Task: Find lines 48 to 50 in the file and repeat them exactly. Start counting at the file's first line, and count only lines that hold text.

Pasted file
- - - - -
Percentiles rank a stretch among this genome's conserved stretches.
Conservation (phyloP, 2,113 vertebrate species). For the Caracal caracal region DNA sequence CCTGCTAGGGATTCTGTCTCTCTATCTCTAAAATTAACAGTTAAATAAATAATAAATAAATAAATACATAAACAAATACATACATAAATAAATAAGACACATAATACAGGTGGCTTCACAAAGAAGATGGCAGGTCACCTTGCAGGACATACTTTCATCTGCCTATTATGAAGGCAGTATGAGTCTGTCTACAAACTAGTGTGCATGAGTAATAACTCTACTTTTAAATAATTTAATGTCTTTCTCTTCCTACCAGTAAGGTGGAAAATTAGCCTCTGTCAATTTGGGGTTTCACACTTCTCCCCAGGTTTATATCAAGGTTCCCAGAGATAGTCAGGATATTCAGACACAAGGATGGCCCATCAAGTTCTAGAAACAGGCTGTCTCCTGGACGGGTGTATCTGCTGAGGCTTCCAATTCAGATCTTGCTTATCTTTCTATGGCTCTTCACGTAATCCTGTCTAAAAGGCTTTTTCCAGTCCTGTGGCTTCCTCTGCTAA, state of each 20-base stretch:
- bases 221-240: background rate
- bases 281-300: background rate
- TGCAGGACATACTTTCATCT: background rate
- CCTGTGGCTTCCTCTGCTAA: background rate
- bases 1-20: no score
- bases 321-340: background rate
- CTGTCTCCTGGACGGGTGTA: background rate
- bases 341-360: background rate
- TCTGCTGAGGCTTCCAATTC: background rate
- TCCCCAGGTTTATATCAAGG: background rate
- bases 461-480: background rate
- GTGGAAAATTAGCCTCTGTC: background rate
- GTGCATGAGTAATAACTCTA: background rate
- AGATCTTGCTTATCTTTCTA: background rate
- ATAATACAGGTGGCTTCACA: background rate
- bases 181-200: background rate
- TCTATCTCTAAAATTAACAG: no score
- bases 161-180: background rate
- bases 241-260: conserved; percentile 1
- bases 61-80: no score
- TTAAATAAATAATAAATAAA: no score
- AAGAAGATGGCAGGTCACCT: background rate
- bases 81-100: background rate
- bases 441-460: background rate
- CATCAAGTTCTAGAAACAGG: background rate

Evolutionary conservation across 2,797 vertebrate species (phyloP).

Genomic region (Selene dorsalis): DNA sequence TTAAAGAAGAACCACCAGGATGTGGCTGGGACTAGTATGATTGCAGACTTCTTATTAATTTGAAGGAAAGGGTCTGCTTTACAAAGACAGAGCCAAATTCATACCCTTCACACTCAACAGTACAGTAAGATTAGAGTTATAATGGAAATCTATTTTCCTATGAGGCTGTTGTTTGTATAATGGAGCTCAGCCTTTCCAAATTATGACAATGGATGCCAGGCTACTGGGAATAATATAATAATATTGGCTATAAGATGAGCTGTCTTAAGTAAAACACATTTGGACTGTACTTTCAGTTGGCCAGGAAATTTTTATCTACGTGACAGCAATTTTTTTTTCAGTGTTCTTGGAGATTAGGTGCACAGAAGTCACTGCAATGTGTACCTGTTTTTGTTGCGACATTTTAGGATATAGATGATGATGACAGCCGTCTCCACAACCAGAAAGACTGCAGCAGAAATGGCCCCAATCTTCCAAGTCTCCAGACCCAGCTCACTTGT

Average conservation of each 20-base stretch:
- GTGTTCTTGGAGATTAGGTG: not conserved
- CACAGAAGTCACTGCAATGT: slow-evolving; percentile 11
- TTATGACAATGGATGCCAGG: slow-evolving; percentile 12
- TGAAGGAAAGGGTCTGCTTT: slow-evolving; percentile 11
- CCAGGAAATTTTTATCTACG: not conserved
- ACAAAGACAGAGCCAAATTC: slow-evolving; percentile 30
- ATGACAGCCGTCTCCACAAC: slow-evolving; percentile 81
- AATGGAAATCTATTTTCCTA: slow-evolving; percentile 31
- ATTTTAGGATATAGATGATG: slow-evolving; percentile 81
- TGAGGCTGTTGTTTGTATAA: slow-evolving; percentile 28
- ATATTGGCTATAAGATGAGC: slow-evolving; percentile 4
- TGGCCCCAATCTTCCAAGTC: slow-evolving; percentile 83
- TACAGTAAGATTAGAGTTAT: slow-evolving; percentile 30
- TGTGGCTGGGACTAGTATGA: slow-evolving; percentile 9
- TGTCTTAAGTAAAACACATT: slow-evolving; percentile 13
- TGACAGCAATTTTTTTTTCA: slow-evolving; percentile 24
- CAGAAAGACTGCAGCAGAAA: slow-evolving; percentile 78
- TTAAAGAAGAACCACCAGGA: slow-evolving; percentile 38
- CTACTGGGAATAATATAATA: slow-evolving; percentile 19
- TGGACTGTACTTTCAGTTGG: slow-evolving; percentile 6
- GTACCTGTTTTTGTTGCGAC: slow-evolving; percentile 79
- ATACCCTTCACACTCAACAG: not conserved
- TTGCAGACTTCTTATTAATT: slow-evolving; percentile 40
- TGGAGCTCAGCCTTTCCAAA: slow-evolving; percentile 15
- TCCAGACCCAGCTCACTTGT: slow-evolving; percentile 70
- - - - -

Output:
- TTAAAGAAGAACCACCAGGA: slow-evolving; percentile 38
- CTACTGGGAATAATATAATA: slow-evolving; percentile 19
- TGGACTGTACTTTCAGTTGG: slow-evolving; percentile 6